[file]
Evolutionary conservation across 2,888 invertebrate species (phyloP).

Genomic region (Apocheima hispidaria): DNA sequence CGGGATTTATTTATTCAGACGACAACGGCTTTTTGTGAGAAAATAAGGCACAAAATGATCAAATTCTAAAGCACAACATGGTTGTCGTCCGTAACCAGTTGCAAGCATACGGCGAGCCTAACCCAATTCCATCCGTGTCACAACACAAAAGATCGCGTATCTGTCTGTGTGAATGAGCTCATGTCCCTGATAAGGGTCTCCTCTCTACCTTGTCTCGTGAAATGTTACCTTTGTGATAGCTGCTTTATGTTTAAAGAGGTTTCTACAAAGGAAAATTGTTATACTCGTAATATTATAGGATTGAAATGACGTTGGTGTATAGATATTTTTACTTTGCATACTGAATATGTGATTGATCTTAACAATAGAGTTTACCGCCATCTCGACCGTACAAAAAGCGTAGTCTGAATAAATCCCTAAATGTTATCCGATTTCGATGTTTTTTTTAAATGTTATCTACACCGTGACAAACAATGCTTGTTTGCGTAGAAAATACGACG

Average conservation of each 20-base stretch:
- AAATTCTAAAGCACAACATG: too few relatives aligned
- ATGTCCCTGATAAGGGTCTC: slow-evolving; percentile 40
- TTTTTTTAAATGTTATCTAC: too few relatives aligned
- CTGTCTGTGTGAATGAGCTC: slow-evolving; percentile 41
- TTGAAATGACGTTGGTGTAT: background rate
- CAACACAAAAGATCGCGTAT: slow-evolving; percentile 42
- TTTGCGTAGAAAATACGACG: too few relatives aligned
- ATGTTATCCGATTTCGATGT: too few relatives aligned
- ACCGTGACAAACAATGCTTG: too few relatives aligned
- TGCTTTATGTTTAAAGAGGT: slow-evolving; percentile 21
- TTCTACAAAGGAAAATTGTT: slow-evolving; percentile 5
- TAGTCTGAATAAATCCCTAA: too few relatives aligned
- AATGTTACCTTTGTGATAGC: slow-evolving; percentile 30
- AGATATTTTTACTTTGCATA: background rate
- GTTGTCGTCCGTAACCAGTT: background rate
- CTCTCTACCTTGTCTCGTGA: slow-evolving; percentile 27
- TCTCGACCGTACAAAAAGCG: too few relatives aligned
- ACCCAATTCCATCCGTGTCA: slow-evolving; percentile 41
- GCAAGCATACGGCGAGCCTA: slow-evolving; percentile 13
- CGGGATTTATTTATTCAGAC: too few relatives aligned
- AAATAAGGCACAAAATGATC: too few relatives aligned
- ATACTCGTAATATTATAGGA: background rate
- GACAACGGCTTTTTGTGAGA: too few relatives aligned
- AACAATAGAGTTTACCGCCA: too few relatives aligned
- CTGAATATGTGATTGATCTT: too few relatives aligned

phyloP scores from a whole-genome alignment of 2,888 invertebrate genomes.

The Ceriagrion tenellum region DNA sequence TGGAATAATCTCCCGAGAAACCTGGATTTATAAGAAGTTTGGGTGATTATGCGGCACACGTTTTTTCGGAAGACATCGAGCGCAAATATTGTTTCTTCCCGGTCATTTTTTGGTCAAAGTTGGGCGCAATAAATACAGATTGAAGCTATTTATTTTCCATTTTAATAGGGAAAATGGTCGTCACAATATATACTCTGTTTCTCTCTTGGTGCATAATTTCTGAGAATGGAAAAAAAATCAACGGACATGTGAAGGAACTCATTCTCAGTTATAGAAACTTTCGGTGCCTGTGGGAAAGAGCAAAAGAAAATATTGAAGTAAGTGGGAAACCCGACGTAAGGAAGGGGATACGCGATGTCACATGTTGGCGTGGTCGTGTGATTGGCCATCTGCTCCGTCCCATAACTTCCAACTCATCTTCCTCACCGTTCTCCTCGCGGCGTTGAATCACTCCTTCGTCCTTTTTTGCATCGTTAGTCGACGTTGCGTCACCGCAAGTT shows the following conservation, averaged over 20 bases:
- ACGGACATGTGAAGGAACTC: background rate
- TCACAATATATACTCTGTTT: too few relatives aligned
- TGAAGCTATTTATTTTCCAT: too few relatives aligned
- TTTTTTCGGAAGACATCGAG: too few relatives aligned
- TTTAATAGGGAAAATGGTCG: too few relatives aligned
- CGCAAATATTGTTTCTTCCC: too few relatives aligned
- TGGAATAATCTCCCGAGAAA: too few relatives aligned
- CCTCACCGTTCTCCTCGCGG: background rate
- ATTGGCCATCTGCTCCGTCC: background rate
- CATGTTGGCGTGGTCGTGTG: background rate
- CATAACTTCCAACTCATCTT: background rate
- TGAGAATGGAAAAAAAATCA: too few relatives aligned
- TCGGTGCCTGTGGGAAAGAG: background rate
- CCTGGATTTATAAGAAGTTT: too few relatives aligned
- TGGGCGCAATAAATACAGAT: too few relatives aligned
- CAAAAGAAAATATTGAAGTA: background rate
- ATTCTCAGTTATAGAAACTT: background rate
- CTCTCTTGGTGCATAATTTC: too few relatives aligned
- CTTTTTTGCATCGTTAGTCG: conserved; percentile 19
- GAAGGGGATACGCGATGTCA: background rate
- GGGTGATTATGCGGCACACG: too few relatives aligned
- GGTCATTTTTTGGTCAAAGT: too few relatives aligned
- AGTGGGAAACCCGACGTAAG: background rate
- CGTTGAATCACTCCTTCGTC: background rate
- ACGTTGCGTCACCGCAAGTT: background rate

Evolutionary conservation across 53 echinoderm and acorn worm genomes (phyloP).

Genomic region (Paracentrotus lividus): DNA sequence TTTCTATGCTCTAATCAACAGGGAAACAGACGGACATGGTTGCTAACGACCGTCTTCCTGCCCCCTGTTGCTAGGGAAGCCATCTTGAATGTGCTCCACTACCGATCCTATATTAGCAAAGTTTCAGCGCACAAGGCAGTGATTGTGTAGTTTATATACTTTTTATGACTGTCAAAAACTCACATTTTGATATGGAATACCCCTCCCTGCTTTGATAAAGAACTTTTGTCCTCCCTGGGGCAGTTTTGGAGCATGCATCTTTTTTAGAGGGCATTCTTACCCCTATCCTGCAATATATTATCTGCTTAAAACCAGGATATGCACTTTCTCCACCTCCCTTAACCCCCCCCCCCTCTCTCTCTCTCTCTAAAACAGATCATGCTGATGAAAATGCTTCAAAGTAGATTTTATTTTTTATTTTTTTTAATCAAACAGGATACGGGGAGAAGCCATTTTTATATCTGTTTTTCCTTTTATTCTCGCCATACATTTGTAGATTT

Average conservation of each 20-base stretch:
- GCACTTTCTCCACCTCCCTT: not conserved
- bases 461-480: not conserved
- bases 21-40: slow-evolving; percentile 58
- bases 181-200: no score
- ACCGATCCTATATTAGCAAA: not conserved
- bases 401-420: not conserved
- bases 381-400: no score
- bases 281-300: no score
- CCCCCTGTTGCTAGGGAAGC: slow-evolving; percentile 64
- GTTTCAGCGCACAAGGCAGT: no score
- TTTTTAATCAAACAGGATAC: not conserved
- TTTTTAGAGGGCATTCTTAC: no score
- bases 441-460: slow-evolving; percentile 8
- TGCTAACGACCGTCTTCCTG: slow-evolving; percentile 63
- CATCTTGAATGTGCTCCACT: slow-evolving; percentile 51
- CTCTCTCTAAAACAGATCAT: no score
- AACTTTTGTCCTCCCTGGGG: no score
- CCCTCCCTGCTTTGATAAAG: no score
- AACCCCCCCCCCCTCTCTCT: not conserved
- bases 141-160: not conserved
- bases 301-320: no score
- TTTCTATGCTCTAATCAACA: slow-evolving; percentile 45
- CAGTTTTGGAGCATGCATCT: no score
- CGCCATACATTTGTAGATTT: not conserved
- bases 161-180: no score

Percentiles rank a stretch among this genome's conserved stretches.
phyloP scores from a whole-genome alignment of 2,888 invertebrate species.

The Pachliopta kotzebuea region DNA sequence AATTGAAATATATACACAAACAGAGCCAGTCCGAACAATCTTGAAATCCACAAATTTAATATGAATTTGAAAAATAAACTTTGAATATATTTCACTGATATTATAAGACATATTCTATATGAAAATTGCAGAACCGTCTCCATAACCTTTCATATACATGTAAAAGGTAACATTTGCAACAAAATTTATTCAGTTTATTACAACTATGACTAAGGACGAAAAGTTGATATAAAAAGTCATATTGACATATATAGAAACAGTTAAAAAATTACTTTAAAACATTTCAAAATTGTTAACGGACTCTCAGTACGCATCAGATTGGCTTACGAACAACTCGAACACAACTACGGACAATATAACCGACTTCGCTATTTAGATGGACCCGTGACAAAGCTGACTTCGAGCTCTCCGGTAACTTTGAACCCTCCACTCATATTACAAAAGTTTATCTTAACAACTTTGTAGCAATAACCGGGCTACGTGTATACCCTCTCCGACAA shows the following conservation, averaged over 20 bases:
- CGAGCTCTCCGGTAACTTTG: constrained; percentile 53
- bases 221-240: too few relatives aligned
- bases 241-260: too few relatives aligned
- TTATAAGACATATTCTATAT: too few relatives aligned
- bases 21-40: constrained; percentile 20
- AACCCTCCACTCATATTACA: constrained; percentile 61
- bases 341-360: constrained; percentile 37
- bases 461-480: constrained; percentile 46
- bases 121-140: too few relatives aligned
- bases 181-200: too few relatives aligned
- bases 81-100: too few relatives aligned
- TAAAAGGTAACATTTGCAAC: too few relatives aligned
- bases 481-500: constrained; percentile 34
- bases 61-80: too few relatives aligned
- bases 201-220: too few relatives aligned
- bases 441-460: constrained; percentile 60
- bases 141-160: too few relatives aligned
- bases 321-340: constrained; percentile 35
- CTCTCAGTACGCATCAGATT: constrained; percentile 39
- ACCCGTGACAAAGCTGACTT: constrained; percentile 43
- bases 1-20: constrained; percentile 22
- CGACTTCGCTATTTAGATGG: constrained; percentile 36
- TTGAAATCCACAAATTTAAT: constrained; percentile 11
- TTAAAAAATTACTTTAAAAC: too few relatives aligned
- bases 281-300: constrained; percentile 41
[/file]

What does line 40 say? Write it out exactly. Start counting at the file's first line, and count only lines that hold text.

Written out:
- CATGTTGGCGTGGTCGTGTG: background rate